Statistics differ on how much of the Internet is devoted to porn. In 2011, Forbes estimated that approximately 4% of the world’s websites are devoted to porn, but other estimates suggest that at least one third of all online traffic is pornography. Additionally, an ExtremeTech article last year found that the porn site YouPorn hosts over 100TB of porn and serves up an average of 950 terabytes of data transfer each day. Based on the number of visits, the largest porn site on the web, Xvideos, receives approximately 4.4 billion page views per month (which is three times the size of ESPN or CNN and double Reddit’s traffic) and streams the equivalent of 10 dual-layer DVDs every second. And while most websites are lucky to keep viewers for 3-6 minutes per visit, porn sites average 15-20 minutes per visit.

courtesy of TheNicestGuy/Flickr

Porn has a long history with digital technologies and has been part of the Internet from the beginning. Before the World Wide Web, pornographic images had been sent over the Internet as ASCII art, which consisted of pictures composed of 95 keyboard characters to form a text based visual composition. Usenet groups made sharing images over the narrow bandwidth of the 1990s possible. These images were often scans of adult magazines, which could be downloaded for free, and anonymously. Even earlier, researchers developing digital scanning and laying the foundations for the JPEG format in the 1970s—funded by the Pentagon in connection with the Internet predecessor ARPANETscanned a copy of Lena Söderberg’s 1972 Playboy photo shoot. In 1997, Söderberg was even invited to be a special guest at the 50th anniversary of conference of the Society for Imaging Science and Technology in Boston. The ubiquity of her electronic photograph has earned her the title of “first lady of the Internet” from the BBC.

Among other things, the porn industry has played a key role in many innovations on the Internet that have become staples of the everyday online experience, including online payment systems, spam, streaming content, malware, live chat, pop-ups, traffic optimization, affiliate marketing, and geo-location software. In the 1990s, Penthouse magazine sponsored the development of broadband by giving away free modems.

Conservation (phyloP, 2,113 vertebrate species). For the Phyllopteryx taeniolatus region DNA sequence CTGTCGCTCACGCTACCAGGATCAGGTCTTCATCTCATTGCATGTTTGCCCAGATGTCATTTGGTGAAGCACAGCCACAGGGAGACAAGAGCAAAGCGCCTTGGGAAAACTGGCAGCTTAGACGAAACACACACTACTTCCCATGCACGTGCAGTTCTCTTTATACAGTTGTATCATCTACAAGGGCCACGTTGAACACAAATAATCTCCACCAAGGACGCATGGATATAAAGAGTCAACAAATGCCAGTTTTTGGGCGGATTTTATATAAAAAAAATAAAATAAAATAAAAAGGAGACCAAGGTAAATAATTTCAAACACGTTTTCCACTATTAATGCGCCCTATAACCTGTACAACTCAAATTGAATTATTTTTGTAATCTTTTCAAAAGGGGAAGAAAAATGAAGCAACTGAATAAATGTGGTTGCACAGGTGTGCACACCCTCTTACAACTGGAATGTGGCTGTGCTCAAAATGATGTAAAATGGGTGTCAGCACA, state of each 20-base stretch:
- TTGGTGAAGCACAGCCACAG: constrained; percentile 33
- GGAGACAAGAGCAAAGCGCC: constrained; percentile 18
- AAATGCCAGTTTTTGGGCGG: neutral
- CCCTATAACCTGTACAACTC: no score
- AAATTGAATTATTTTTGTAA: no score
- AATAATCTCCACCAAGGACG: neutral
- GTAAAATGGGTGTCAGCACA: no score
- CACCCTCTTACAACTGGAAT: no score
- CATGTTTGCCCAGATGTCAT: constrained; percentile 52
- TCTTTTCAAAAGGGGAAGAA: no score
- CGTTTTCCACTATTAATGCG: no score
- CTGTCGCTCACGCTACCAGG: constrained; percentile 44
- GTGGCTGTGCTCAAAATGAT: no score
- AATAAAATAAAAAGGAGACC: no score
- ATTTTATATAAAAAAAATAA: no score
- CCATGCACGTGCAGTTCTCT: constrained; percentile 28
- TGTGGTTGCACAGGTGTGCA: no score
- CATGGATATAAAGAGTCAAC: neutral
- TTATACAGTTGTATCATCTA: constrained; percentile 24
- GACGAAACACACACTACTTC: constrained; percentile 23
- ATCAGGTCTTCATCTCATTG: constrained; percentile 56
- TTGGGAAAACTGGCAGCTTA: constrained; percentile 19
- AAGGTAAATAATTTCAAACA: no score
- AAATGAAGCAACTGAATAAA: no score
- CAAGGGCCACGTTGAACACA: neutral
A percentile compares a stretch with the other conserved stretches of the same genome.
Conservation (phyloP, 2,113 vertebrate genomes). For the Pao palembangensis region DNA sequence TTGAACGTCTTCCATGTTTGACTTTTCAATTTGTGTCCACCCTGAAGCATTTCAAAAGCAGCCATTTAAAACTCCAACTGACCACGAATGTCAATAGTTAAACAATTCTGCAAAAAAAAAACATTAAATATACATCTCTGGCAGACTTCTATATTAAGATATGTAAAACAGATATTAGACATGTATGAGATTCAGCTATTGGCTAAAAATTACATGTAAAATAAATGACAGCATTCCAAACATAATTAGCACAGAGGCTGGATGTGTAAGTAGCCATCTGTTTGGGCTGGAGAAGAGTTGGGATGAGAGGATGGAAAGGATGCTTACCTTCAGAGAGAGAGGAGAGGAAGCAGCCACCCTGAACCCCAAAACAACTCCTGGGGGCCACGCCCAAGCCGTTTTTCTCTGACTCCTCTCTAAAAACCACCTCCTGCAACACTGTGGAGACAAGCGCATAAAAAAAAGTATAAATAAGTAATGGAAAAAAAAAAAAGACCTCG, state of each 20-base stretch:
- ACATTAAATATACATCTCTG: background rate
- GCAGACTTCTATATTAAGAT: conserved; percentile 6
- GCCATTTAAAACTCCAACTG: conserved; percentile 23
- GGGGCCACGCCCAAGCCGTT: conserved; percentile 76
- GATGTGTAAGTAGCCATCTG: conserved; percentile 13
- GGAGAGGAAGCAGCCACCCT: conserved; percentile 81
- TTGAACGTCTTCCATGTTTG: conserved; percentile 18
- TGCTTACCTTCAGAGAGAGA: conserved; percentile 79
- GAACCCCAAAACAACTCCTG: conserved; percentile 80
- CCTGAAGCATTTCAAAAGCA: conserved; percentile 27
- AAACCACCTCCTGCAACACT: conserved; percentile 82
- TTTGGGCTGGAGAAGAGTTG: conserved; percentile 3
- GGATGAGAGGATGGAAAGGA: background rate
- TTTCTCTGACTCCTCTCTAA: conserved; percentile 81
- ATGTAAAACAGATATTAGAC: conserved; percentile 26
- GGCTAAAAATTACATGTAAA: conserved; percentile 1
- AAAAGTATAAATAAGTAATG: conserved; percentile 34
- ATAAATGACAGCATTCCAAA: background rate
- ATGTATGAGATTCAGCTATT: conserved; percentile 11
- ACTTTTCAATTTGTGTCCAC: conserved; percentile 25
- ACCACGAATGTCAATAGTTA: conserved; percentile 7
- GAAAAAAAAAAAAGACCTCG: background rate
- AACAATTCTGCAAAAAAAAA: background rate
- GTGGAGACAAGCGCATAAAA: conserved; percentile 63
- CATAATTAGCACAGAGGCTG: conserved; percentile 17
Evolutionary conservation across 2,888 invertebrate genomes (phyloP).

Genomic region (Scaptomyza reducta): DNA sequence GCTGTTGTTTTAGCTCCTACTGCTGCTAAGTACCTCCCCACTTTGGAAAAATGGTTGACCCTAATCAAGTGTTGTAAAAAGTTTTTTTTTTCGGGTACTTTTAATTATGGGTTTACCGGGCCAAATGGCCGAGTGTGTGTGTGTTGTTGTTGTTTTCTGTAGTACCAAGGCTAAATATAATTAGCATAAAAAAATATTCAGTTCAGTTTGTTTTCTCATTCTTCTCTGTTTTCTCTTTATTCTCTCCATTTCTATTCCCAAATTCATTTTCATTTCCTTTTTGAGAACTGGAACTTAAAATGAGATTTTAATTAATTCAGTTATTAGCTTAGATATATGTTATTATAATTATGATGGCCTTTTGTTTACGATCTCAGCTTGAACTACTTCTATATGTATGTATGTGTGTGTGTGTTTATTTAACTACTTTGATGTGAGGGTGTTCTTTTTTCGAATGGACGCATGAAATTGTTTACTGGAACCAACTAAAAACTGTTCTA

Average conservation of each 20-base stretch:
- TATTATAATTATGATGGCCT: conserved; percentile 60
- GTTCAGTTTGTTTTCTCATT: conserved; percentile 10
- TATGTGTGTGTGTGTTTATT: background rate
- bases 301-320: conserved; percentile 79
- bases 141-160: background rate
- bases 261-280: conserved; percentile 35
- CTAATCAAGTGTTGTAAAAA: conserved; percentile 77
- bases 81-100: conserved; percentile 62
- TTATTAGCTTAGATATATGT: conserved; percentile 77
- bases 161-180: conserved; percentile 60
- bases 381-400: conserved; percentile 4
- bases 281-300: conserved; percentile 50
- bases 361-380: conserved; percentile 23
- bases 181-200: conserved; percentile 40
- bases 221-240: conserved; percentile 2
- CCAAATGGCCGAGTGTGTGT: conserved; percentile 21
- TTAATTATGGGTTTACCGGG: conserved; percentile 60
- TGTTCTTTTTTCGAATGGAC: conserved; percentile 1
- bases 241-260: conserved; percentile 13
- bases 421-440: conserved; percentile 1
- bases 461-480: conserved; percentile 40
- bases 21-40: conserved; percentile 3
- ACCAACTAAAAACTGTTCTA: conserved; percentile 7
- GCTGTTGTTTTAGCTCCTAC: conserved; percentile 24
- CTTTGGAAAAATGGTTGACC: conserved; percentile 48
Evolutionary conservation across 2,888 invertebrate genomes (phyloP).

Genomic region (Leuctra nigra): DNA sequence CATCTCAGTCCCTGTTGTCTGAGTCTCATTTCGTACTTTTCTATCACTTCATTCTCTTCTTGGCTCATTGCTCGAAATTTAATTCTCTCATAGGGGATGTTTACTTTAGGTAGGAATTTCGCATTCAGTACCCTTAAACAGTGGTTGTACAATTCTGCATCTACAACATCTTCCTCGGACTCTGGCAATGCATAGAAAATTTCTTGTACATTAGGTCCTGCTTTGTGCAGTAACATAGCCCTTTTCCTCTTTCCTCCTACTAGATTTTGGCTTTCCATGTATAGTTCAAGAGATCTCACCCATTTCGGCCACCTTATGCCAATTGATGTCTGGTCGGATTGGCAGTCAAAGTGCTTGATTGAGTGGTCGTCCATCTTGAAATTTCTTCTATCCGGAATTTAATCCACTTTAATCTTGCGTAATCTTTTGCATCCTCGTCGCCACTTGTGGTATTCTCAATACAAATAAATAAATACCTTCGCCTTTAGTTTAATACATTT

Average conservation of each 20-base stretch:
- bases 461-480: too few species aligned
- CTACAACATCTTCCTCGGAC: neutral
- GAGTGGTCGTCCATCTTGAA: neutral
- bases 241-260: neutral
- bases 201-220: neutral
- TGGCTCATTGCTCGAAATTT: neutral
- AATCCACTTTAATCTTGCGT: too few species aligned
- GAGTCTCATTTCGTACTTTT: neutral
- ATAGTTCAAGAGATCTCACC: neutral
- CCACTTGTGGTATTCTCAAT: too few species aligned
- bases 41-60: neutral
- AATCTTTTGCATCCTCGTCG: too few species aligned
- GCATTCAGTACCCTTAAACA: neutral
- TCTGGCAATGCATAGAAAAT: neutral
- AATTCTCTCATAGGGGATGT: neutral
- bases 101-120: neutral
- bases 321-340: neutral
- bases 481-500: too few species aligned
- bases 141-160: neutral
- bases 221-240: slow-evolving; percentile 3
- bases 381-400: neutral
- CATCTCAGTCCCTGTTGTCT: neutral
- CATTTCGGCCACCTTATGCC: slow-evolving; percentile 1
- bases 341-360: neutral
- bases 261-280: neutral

Outside of technological innovations, online porn has also caused some social innovations. Recognizing the appeal of online pornography, a Norwegian nonprofit organization called F*ck for Forest became the first eco-porn organization, raising money for rain forest protection by selling online porn it produces.

Online pornography has also influenced the development of electronic censorship and circumvention tools designed to get around censorship. In response to the Indian government’s recent decision to block porn sites, the director of the Centre for Internet and Society in Bangladore, Suni Abraham, argued “I have traveled to China and Middle East and have seen that people access pornographic websites using various web tools. In fact, by banning websites the governments have made it more alluring for users to watch and access pornography.” Governments clearly have an interest in regulating pornography, especially when its production or distribution takes advantage of vulnerable populations like children, but broadly blocking access to online porn may cause governments more trouble than it’s worth. The Internet is widely thought of as a tool for education, economic development, and civic engagement. Given the history of online pornography, it may be worth reconsidering the idea that the Internet really is, and maybe always has been, for porn.